Spring is on its way and here at Hook’s we are getting excited for all of the planting and gardening that comes with it. After a long winter it’s finally time to get excited about working outdoors. Building a rain garden is a fun project to consider for the spring!
Spring brings the April showers that bring May flowers and rain gardens are designed to capture and retain surface water deposited by these showers. By capturing runoff, rain gardens help to increase the amount of water that infiltrates into the soil rather than causing flooding or flowing directly into streams. The spread of urban areas has led to increases in runoff from surfaces such as driveways, roofs and compacted ground. This runoff carries pollutants such as fertilizers and pesticides from our yards and cities into the local waterways. Water that infiltrates into the soil is filtered by plants and soil while also helping to recharge the local groundwater.
On top of decreasing runoff and increasing water infiltration, rain gardens are made up of plants that do not mind “getting their feet wet.” Native plants are adapted to the local climate conditions and environment meaning that they do not require fertilizer, pesticides or much water once established making them idea for rain gardens.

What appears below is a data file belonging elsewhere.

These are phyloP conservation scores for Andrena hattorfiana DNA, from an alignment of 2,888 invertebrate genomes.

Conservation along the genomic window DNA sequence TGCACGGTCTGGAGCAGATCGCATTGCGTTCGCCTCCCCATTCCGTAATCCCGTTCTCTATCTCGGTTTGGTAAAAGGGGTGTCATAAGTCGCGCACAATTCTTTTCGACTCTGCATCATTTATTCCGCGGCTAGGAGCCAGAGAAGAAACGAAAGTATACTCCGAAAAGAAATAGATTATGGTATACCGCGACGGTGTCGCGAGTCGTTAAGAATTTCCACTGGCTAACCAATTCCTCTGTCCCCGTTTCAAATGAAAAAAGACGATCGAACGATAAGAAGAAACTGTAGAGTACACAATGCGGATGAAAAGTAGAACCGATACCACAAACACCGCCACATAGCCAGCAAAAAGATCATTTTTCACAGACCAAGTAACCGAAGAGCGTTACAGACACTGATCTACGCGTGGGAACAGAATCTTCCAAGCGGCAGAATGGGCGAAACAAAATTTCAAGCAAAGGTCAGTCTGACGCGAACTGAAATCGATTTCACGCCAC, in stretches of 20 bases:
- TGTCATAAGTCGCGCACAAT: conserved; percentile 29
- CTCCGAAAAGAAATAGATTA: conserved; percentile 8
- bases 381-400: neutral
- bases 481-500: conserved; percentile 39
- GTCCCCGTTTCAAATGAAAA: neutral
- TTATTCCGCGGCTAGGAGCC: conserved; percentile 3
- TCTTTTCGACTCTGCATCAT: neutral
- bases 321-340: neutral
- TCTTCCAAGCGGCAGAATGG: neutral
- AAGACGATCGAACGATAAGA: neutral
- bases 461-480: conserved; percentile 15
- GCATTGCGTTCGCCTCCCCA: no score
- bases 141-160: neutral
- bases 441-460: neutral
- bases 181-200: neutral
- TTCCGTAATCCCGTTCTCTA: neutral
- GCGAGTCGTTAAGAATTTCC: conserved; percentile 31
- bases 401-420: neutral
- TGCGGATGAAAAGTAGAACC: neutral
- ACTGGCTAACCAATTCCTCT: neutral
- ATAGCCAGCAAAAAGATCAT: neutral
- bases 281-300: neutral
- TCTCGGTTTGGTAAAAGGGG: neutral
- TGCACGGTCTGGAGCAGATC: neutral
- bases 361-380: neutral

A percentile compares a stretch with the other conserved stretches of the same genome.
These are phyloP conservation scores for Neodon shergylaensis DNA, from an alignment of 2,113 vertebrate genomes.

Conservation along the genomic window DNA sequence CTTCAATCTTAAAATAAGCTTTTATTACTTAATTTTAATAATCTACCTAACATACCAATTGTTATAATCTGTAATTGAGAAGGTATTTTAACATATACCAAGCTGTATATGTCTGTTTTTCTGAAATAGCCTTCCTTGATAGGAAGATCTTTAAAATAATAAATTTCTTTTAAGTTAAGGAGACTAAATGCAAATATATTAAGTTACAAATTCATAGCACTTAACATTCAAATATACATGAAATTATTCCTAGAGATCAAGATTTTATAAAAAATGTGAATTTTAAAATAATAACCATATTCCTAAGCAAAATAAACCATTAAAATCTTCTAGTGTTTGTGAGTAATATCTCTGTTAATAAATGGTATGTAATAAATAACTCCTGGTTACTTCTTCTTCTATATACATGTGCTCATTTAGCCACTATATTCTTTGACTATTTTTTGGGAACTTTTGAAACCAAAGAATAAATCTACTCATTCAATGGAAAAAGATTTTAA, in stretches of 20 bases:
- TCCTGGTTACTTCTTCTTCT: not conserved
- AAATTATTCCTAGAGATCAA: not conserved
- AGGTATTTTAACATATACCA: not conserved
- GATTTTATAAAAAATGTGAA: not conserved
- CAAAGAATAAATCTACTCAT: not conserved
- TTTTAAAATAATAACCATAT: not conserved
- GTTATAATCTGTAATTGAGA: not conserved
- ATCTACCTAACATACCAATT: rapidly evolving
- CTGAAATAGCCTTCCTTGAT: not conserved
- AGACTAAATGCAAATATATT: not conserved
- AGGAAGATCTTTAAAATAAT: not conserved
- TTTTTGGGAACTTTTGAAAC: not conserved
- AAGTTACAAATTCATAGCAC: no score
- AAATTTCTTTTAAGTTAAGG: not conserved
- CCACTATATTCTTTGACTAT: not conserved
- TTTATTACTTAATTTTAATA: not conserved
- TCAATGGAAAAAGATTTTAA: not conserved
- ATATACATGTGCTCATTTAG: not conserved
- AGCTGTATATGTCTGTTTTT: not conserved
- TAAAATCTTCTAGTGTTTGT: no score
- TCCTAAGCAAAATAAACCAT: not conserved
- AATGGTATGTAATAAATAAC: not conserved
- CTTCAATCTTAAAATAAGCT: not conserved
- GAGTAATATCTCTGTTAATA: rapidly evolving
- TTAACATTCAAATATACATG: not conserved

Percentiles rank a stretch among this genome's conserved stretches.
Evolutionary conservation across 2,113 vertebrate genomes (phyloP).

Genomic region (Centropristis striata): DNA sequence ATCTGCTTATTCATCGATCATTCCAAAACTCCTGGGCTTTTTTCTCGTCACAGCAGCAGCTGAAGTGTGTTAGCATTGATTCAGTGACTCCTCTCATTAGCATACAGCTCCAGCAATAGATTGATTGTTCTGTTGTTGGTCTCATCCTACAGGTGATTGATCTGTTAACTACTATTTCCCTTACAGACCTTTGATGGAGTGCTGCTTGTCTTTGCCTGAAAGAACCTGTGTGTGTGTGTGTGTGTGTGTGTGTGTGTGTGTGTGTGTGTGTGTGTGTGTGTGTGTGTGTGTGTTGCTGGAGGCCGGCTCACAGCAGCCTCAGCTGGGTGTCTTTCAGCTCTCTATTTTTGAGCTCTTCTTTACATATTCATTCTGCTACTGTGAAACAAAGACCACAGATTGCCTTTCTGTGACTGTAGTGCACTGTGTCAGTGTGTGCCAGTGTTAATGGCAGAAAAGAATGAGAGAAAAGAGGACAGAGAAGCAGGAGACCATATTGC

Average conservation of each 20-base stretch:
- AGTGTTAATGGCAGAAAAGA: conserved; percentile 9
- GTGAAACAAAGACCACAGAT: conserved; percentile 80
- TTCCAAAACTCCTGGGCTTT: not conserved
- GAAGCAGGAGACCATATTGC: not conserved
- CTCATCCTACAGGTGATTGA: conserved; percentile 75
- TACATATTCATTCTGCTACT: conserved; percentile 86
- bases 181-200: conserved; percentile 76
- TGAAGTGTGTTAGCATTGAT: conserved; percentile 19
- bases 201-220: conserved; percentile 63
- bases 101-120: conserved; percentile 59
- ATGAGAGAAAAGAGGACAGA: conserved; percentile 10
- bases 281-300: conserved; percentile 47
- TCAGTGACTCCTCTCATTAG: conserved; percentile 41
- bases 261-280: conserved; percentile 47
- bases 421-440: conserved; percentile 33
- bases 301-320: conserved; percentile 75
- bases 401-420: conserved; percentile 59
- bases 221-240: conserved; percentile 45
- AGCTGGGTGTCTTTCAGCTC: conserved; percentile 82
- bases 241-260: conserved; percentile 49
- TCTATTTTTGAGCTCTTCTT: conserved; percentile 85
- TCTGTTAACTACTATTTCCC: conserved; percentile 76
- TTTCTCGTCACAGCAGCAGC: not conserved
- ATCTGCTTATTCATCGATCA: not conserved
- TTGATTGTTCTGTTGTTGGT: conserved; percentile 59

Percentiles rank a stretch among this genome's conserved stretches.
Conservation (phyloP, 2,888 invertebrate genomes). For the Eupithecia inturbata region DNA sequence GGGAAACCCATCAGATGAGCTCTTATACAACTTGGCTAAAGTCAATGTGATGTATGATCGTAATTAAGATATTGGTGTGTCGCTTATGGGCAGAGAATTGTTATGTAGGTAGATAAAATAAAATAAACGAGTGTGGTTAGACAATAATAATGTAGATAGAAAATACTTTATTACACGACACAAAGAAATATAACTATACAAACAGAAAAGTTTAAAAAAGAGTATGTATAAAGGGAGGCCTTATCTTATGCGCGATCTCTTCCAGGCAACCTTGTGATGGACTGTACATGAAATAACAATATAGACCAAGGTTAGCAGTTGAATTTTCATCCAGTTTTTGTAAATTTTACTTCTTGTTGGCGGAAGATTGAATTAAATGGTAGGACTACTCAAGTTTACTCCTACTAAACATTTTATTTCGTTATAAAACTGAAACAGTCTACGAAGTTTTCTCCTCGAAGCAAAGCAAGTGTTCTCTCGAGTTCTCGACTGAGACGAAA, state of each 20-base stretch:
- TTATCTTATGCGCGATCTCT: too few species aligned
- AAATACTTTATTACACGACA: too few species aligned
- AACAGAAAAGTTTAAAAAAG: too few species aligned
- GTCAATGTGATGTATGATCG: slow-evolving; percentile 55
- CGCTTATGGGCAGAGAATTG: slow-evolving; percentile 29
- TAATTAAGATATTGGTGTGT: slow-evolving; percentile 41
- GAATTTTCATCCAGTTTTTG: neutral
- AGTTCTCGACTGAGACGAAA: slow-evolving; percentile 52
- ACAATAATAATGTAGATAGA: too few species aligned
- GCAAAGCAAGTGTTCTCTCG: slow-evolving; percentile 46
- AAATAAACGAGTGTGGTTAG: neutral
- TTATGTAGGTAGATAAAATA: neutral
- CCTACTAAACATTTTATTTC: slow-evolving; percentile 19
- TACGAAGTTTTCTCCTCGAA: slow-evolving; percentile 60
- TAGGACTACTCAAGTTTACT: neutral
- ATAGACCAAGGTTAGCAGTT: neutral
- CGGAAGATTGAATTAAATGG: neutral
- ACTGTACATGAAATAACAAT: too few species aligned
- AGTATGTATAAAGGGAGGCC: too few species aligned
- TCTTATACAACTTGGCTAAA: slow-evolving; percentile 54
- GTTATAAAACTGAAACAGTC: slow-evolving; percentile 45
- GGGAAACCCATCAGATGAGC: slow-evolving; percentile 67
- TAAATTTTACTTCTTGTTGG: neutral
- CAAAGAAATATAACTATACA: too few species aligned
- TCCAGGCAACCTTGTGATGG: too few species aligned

Additionally, native plants tend to attract local pollinators better than exotics because they have coevolved together for millions of years. Although native plants are the best for rain gardens, other non-native non-invasive species that don’t mind wet conditions perform well too.
In summary, rain gardens are a great way to help keep pollutants out of local waterways while simultaneously being beautiful low maintenance landscape additions that attract pollinators such as butterflies and birds.
If you’re interested in learning how to build a rain garden check out this comprehensive guide, https://www.ohioprairienursery.com/resources/rain-garden-manual. For more information on rain garden benefits and plants click on the reference links below.
Here at Hook’s we have a number of perennials that would fit perfectly into a rain garden listed below:
Aronia melanocarpa – Black Chokecherry
Juniperus – Juniper
Ilex – Holly
Itea virginica – Virginia Sweetspire
Physocarpus sp. – Ninebark
Rosa x species – Shrub Rose
Sambucus canadensis – Elderberry
Thuja occidentalis – White Cedar
Thuja plicata – Western Cedar
Hydrangea arborescens – Smooth Hydrangea
Aquilegia – Columbine
Asclepias incarnata – Swamp Milkweed
Coreopsis sp. – Tickweed
Dicentra spectabilis – Old Fashioned Bleeding Heart
Echinacea sp. – Coneflower
Helianthus – Sunflower
Hibiscus sp. – Hardy Hibiscus
Liatris spicata – Dense Blazing Star
Lobelia cardinalis – Cardinal Flower
Mertensia virginica – Virginia Bluebell
Monarda sp. – Bee Balm
Penstemon – Beardtongue
Rudbeckia – Black-eyed Susan
Solidago sp. – Goldenrod
Andropogon gerardii – Big Bluestem
Our staff are happy to help you find the plants that fit your gardening needs. Stop by Hook’s on our Spring Opening Day, April 15th, to check out our native plant selection!